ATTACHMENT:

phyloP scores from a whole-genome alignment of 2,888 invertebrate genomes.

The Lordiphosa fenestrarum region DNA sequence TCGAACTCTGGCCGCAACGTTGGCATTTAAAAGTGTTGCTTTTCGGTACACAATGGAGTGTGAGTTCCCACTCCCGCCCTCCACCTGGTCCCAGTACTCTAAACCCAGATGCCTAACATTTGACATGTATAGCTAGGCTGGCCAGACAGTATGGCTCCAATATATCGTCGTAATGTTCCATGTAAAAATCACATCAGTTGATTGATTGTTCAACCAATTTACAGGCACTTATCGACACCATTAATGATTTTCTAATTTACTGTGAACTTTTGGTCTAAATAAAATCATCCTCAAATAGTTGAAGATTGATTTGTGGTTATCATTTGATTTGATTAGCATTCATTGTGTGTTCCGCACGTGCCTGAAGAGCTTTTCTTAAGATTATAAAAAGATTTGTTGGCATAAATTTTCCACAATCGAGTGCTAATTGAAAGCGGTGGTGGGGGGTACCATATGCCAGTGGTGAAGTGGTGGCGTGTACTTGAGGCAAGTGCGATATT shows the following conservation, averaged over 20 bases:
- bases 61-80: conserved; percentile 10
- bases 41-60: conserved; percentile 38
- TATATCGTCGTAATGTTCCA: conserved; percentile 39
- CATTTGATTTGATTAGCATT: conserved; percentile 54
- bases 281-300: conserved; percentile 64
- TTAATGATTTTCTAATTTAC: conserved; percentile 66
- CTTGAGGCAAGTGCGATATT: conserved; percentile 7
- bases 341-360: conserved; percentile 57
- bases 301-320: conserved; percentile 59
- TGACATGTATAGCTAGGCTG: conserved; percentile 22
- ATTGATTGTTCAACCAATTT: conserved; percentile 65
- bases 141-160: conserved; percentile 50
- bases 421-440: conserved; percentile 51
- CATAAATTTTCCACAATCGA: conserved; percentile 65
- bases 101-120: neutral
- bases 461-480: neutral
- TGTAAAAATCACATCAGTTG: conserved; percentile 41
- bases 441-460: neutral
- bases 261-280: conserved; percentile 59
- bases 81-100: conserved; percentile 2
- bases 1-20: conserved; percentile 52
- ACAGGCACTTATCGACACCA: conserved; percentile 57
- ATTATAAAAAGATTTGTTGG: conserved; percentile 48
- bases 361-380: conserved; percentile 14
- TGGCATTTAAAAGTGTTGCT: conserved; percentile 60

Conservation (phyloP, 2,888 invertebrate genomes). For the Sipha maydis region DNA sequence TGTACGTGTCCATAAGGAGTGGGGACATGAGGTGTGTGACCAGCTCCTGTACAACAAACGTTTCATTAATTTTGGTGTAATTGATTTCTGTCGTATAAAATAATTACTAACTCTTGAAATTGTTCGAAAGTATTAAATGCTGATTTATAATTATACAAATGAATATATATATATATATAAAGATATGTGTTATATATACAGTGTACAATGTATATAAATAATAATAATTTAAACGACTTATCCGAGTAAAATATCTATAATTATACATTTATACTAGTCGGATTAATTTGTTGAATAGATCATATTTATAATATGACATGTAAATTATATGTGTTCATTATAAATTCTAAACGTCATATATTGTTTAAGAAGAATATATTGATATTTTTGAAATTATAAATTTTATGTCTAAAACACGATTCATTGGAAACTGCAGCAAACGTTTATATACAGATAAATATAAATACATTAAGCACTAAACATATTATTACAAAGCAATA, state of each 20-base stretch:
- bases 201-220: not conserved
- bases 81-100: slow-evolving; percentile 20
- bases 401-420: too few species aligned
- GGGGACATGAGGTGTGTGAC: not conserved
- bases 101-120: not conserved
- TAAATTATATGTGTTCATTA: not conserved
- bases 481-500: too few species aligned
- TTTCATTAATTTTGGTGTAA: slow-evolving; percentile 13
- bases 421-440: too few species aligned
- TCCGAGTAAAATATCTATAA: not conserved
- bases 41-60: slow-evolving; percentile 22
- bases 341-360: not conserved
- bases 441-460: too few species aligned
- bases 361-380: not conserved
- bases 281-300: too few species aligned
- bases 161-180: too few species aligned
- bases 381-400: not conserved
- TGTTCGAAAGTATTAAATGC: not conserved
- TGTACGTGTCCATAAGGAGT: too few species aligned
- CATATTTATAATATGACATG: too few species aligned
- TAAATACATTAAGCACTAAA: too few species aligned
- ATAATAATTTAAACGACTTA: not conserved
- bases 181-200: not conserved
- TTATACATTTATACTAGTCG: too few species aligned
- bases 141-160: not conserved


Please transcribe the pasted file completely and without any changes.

phyloP scores from a whole-genome alignment of 2,888 invertebrate genomes.

The Lordiphosa fenestrarum region DNA sequence TCGAACTCTGGCCGCAACGTTGGCATTTAAAAGTGTTGCTTTTCGGTACACAATGGAGTGTGAGTTCCCACTCCCGCCCTCCACCTGGTCCCAGTACTCTAAACCCAGATGCCTAACATTTGACATGTATAGCTAGGCTGGCCAGACAGTATGGCTCCAATATATCGTCGTAATGTTCCATGTAAAAATCACATCAGTTGATTGATTGTTCAACCAATTTACAGGCACTTATCGACACCATTAATGATTTTCTAATTTACTGTGAACTTTTGGTCTAAATAAAATCATCCTCAAATAGTTGAAGATTGATTTGTGGTTATCATTTGATTTGATTAGCATTCATTGTGTGTTCCGCACGTGCCTGAAGAGCTTTTCTTAAGATTATAAAAAGATTTGTTGGCATAAATTTTCCACAATCGAGTGCTAATTGAAAGCGGTGGTGGGGGGTACCATATGCCAGTGGTGAAGTGGTGGCGTGTACTTGAGGCAAGTGCGATATT shows the following conservation, averaged over 20 bases:
- bases 61-80: conserved; percentile 10
- bases 41-60: conserved; percentile 38
- TATATCGTCGTAATGTTCCA: conserved; percentile 39
- CATTTGATTTGATTAGCATT: conserved; percentile 54
- bases 281-300: conserved; percentile 64
- TTAATGATTTTCTAATTTAC: conserved; percentile 66
- CTTGAGGCAAGTGCGATATT: conserved; percentile 7
- bases 341-360: conserved; percentile 57
- bases 301-320: conserved; percentile 59
- TGACATGTATAGCTAGGCTG: conserved; percentile 22
- ATTGATTGTTCAACCAATTT: conserved; percentile 65
- bases 141-160: conserved; percentile 50
- bases 421-440: conserved; percentile 51
- CATAAATTTTCCACAATCGA: conserved; percentile 65
- bases 101-120: neutral
- bases 461-480: neutral
- TGTAAAAATCACATCAGTTG: conserved; percentile 41
- bases 441-460: neutral
- bases 261-280: conserved; percentile 59
- bases 81-100: conserved; percentile 2
- bases 1-20: conserved; percentile 52
- ACAGGCACTTATCGACACCA: conserved; percentile 57
- ATTATAAAAAGATTTGTTGG: conserved; percentile 48
- bases 361-380: conserved; percentile 14
- TGGCATTTAAAAGTGTTGCT: conserved; percentile 60

Conservation (phyloP, 2,888 invertebrate genomes). For the Sipha maydis region DNA sequence TGTACGTGTCCATAAGGAGTGGGGACATGAGGTGTGTGACCAGCTCCTGTACAACAAACGTTTCATTAATTTTGGTGTAATTGATTTCTGTCGTATAAAATAATTACTAACTCTTGAAATTGTTCGAAAGTATTAAATGCTGATTTATAATTATACAAATGAATATATATATATATATAAAGATATGTGTTATATATACAGTGTACAATGTATATAAATAATAATAATTTAAACGACTTATCCGAGTAAAATATCTATAATTATACATTTATACTAGTCGGATTAATTTGTTGAATAGATCATATTTATAATATGACATGTAAATTATATGTGTTCATTATAAATTCTAAACGTCATATATTGTTTAAGAAGAATATATTGATATTTTTGAAATTATAAATTTTATGTCTAAAACACGATTCATTGGAAACTGCAGCAAACGTTTATATACAGATAAATATAAATACATTAAGCACTAAACATATTATTACAAAGCAATA, state of each 20-base stretch:
- bases 201-220: not conserved
- bases 81-100: slow-evolving; percentile 20
- bases 401-420: too few species aligned
- GGGGACATGAGGTGTGTGAC: not conserved
- bases 101-120: not conserved
- TAAATTATATGTGTTCATTA: not conserved
- bases 481-500: too few species aligned
- TTTCATTAATTTTGGTGTAA: slow-evolving; percentile 13
- bases 421-440: too few species aligned
- TCCGAGTAAAATATCTATAA: not conserved
- bases 41-60: slow-evolving; percentile 22
- bases 341-360: not conserved
- bases 441-460: too few species aligned
- bases 361-380: not conserved
- bases 281-300: too few species aligned
- bases 161-180: too few species aligned
- bases 381-400: not conserved
- TGTTCGAAAGTATTAAATGC: not conserved
- TGTACGTGTCCATAAGGAGT: too few species aligned
- CATATTTATAATATGACATG: too few species aligned
- TAAATACATTAAGCACTAAA: too few species aligned
- ATAATAATTTAAACGACTTA: not conserved
- bases 181-200: not conserved
- TTATACATTTATACTAGTCG: too few species aligned
- bases 141-160: not conserved